Unhappy New Year: UK bosses pessimistic as March 29 looms and France tipped to overtake Britain economically
UK business leaders' confidence in their economy has plummeted as uncertainty about Brexit continues ahead of the proposed March 29 withdrawal. The cautious optimism shown by company bosses earlier in 2018 has gone, according to a survey by the Institute of Directors (IoD).
Overall optimism, which had briefly reached positive territory following the initial agreement of a Brexit transition period, has fallen steadily since April and hit its lowest point in December.
All regions and nations of the UK are now reporting a pessimistic outlook for the 12 months ahead. Directors remain confident in the future for their own organisations with a net 30pc positive rating, but the response for the economy overall was a net minus 38pc, the lowest for 18 months.
The IoD's findings are based on 724 total respondents, with work conducted between December 5-20. Studies in previous months have involved between 700 and 1,000 bosses. The main concerns highlighted were general economic conditions, the trading relationship with the EU and skills shortages. The lack of clarity about whether or not the UK will leave the EU with a Brexit deal - and the crucially important transition period to avoid a sudden change in trading conditions - appears set to hold back investment.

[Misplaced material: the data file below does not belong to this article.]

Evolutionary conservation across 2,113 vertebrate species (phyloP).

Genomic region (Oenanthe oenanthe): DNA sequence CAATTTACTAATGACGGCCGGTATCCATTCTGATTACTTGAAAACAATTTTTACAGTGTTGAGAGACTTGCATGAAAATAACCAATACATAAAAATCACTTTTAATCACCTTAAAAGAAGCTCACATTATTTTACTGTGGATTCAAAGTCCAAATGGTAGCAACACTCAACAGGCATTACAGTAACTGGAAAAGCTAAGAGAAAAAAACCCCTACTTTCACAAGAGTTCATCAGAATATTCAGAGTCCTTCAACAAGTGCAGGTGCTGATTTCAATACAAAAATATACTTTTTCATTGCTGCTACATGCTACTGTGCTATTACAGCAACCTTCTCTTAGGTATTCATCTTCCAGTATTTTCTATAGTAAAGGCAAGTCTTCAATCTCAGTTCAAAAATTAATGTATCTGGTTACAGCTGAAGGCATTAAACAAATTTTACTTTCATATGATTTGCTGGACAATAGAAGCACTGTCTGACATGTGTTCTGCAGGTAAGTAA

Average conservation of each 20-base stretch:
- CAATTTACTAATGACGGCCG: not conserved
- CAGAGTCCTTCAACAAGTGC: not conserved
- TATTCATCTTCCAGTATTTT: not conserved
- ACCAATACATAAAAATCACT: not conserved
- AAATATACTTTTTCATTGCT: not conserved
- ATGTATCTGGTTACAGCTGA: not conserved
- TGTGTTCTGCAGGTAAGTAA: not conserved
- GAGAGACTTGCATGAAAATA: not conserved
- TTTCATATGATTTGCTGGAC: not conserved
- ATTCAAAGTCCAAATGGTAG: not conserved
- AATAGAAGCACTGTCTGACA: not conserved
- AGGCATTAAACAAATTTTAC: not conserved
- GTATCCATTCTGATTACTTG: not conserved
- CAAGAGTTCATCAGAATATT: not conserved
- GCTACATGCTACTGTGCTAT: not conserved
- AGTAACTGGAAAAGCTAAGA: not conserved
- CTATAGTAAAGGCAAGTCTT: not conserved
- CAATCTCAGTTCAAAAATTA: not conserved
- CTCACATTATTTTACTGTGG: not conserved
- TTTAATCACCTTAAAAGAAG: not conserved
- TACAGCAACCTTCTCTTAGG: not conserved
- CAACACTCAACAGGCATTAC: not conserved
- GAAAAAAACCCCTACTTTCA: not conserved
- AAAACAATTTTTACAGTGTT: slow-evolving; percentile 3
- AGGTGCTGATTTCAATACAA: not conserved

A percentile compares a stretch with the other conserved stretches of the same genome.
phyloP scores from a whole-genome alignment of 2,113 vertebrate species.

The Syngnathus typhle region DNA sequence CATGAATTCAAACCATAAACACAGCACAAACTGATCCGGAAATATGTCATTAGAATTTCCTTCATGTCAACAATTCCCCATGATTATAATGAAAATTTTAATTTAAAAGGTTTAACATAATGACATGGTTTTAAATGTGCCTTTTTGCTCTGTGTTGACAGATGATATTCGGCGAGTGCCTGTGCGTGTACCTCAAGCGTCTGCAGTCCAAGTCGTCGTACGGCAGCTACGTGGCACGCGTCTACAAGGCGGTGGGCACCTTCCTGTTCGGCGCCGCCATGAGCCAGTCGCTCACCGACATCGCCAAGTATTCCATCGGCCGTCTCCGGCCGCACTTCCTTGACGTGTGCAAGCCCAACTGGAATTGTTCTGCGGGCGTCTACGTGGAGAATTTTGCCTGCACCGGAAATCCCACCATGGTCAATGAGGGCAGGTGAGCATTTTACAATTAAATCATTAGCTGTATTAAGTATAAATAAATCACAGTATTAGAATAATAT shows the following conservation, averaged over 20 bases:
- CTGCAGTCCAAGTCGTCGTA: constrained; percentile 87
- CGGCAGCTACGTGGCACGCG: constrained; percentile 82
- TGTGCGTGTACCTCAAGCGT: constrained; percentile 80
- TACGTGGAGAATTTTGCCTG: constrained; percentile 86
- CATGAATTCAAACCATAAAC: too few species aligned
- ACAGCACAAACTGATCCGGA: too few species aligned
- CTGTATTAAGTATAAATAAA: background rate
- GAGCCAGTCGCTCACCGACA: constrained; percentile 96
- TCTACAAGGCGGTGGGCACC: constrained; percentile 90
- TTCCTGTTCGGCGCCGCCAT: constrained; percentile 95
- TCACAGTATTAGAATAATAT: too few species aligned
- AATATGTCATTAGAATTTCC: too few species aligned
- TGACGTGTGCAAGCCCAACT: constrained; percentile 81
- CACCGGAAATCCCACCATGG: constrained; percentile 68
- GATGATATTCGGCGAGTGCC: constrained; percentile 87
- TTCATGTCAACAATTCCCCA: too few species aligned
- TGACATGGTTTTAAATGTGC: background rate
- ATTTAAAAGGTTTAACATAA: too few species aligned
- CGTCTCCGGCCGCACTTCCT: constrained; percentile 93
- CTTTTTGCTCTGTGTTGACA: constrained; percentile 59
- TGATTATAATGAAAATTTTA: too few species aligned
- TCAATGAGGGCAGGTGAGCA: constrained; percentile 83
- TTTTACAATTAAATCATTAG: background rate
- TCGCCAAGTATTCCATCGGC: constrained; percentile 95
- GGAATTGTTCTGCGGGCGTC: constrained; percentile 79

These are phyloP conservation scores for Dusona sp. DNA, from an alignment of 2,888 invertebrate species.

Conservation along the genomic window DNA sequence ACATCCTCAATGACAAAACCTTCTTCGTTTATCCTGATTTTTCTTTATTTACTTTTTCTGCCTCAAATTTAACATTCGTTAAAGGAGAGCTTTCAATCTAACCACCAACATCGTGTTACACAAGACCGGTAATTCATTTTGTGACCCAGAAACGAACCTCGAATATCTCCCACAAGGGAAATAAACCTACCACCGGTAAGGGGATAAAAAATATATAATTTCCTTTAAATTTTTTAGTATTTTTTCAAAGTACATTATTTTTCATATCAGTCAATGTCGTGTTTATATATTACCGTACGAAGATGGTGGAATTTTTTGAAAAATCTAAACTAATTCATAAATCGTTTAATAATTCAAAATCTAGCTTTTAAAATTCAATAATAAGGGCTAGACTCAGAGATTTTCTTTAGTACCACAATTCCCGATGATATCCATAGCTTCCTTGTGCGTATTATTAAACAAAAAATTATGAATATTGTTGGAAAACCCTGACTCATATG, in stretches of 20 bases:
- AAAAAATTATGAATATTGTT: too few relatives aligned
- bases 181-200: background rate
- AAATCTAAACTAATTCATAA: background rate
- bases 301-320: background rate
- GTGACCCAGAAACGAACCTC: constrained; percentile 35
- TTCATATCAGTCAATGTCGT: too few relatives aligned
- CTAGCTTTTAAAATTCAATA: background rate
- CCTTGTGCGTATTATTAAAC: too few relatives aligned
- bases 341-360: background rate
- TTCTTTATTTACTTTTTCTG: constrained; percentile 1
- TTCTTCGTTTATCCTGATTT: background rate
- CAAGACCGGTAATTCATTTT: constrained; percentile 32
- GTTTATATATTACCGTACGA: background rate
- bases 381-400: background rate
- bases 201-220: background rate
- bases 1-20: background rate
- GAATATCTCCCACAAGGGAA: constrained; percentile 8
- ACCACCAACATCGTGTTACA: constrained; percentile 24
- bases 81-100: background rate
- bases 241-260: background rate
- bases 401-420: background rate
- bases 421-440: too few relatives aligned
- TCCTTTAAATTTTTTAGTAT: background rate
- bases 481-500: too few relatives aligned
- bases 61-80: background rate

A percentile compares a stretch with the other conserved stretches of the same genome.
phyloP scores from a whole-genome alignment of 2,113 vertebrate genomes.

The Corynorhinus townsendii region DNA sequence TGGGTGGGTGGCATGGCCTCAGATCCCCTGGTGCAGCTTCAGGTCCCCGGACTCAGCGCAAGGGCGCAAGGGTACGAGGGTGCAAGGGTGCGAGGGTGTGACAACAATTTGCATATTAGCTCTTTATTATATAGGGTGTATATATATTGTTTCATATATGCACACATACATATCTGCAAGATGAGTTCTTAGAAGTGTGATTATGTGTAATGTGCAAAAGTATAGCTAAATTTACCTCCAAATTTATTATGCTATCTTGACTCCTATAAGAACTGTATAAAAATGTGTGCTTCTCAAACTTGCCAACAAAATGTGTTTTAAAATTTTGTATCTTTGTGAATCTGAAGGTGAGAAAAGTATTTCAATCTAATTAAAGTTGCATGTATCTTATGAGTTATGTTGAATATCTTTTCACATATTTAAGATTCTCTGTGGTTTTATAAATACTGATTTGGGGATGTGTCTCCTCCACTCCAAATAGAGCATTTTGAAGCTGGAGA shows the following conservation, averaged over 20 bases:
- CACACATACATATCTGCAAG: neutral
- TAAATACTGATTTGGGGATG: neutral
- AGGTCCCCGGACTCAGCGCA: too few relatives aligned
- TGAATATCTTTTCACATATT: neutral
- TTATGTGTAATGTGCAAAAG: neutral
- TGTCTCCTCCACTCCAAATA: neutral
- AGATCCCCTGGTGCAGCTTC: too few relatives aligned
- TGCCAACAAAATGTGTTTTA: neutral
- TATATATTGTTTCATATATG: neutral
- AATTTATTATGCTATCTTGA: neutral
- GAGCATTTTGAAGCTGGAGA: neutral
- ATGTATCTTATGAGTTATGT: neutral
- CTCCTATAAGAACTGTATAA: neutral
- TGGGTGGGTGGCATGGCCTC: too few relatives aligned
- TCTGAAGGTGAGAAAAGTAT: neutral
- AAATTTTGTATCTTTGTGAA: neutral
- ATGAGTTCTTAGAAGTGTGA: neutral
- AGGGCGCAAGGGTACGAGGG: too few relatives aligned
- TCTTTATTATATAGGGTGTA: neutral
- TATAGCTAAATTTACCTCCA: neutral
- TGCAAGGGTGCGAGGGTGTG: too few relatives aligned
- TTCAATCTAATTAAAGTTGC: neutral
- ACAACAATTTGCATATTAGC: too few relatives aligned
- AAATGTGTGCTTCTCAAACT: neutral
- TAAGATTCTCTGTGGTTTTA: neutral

Tej Parikh, senior economist at the Institute of Directors, said: "Business leaders are looking ahead to the new year with trepidation."
The survey comes after an economic think tank suggested France will overtake the UK to become the world's sixth biggest economy next year. The Centre for Economics and Business Research (CEBR) said "disruption" to the British economy was inevitable due to lower inward and business investment. However, the CEBR's World Economic League Table report says post-Brexit Britain will return to the sixth spot by 2020 - a position it is expected to retain through to 2033.